View up to date information on how Illinois is handling the Coronavirus Disease 2019 (COVID-19) from the Illinois Department of Public Health


Anson G. Henry to Abraham Lincoln, 14 June 18491
Dear Lincoln
I have just recd.[received] a letter from Danville– They had sent on a recommendation urging your appointment–2
They seem anxious to have Daniel Clapp appointed Register– The contest is now between Old Man Vance and Clapp– Vance looks to Ohio for his support– Clapp is backed by the leading Whigs of Vermilion and should be appointed in my Opinion–
You can have it settled while in Washington Whether you remain or not– You know Samuel Huffman is my man for Reciever– I have no personal prefferences to gratify– I look alone to the interests of the party in Old Vermilion– Vance' appointment would be ruinous–3
I see our friend A. McCallan has been appointed–4 Things here are now very quiet– Your Patent case has been on hand since Tuesday Morning and will probably occupy the balance of the week. Bushnell gives Logan all sorts of Tribulation– Your client I think, is well satisfied with him–5 All well–
Yours TrulyA. G. Henry
<Page 2>
SPRINGFIELD Ill.[Illinois]
JUN[JUNE] 15
FREE
FREE
Hon. A. LincolnWashingtonD.C.
1Anson G. Henry wrote and signed this letter.
2This is a reference to Abraham Lincoln seeking appointment as commissioner of the U.S. General Land Office. Originally, only Justin H. Butterfield, James L. D. Morrison, and Cyrus Edwards were vying to become commissioner. Lincoln entered the competition after learning that Butterfield was favored over Morrison and Edwards. See the General Land Office Affair.
Henry wrote Lincoln two other letters about the Land Office position several days before this letter.
Henry wrote to Lincoln at Washington, DC because, as competition for the job intensified, William H. Henderson and Josiah Lucas, Lincoln supporters living in Washington, DC, urged Lincoln to come to the nation’s capital to personally lobby for the position. On June 9, Butterfield wrote Lincoln suggesting that neither go to Washington. Lincoln did not respond to this suggestion, and on June 10, both set out for the capital. Lincoln arrived on or before June 19. Ultimately, neither Morrison, Edwards, nor Lincoln received the appointment; the job went to Butterfield instead. See the General Land Office Affair.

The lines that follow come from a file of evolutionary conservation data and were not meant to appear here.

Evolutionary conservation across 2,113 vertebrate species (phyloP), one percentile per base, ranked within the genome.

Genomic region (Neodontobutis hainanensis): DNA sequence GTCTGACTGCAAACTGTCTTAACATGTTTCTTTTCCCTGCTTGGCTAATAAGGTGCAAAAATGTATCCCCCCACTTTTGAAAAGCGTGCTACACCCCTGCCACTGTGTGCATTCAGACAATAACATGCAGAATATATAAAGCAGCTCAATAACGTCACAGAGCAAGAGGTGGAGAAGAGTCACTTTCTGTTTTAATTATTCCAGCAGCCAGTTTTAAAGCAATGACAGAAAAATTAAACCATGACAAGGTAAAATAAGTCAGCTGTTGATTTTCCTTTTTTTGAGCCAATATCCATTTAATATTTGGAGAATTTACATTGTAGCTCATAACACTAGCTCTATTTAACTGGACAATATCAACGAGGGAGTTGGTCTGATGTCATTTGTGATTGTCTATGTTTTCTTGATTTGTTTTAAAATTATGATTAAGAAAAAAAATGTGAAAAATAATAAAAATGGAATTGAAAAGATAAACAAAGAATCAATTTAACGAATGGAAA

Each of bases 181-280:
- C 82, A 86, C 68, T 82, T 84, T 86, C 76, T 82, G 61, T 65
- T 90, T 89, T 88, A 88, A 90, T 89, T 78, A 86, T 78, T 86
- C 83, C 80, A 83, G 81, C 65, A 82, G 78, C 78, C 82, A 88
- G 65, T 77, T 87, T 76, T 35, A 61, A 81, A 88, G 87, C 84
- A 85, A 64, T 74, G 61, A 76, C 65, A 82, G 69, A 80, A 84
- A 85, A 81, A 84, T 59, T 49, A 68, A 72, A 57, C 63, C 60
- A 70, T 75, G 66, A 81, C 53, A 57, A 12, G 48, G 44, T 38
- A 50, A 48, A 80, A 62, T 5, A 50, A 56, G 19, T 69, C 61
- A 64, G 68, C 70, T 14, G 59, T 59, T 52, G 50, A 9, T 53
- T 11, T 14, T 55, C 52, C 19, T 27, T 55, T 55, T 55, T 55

3On April 5, 1849, Daniel Clapp wrote Abraham Lincoln, requesting a letter of recommendation for his appointment as register of the Danville, Illinois Land Office. Lincoln’s answer to Clapp has not been located. Lincoln’s letter of recommendation, if he penned one, has also not been located, but Clapp received the appointment as register in July 1849 and held the job until March 1853.
Samuel Huffman was not appointed receiver of the Danville Land Office. Incumbent Lunsford R. Noel retained the office of receiver until October 1849, when John H. Murphy replaced him. Murphy remained receiver until March 1853.
Illinois Journal (Springfield), 3 October 1849, 3:2; Lottie E. Jones, History of Vermilion County Illinois (Chicago: Pioneer, 1911), 1:153-54; Register of all Officers and Agents, Civil, Military, and Naval, in the Service of the United States, on the Thirtieth September, 1849 (Washington, DC: Gideon, 1849), 135, 137; Register of all Officers and Agents, Civil, Military, and Naval, in the Service of the United States, on the Thirtieth September, 1851 (Washington, DC: Gideon, 1851), 140, 141; Register of Officers and Agents, Civil, Military, and Naval, in the Service of the United States, on the Thirtieth September, 1853 (Washington, DC: Robert Armstrong, 1853), 138, 139.
4In 1849, Andrew McCallen was appointed register of the land office in Shawneetown, Illinois.
Register of all Officers and Agents, Civil, Military, and Naval, in the Service of the United States, on the Thirtieth September, 1849, 135.
5This is a reference to the case between Zebulon Parker and Charles Hoyt. Parker sued Hoyt in the U.S. Circuit Court, District of Illinois for violating Parker’s patent, obtained in October 1829, for a reaction percussion waterwheel. Grant Goodrich first wrote to Lincoln about the case on May 24, 1849.
Parker v. Hoyt, Martha L. Benner and Cullom Davis et al., eds., The Law Practice of Abraham Lincoln: Complete Documentary Edition, 2d edition (Springfield: Illinois Historic Preservation Agency, 2009), Document ID: 129692, http://www.lawpracticeofabrahamlincoln.org/Details.aspx?case=137697; List of Patents for Inventions and Designs, Issued by the United States, From 1790 to 1847 (Washington, DC: J. & G. S. Gideon, 1847), 234.

Autograph Letter Signed, 2 page(s), Abraham Lincoln Papers, Library of Congress (Washington, DC).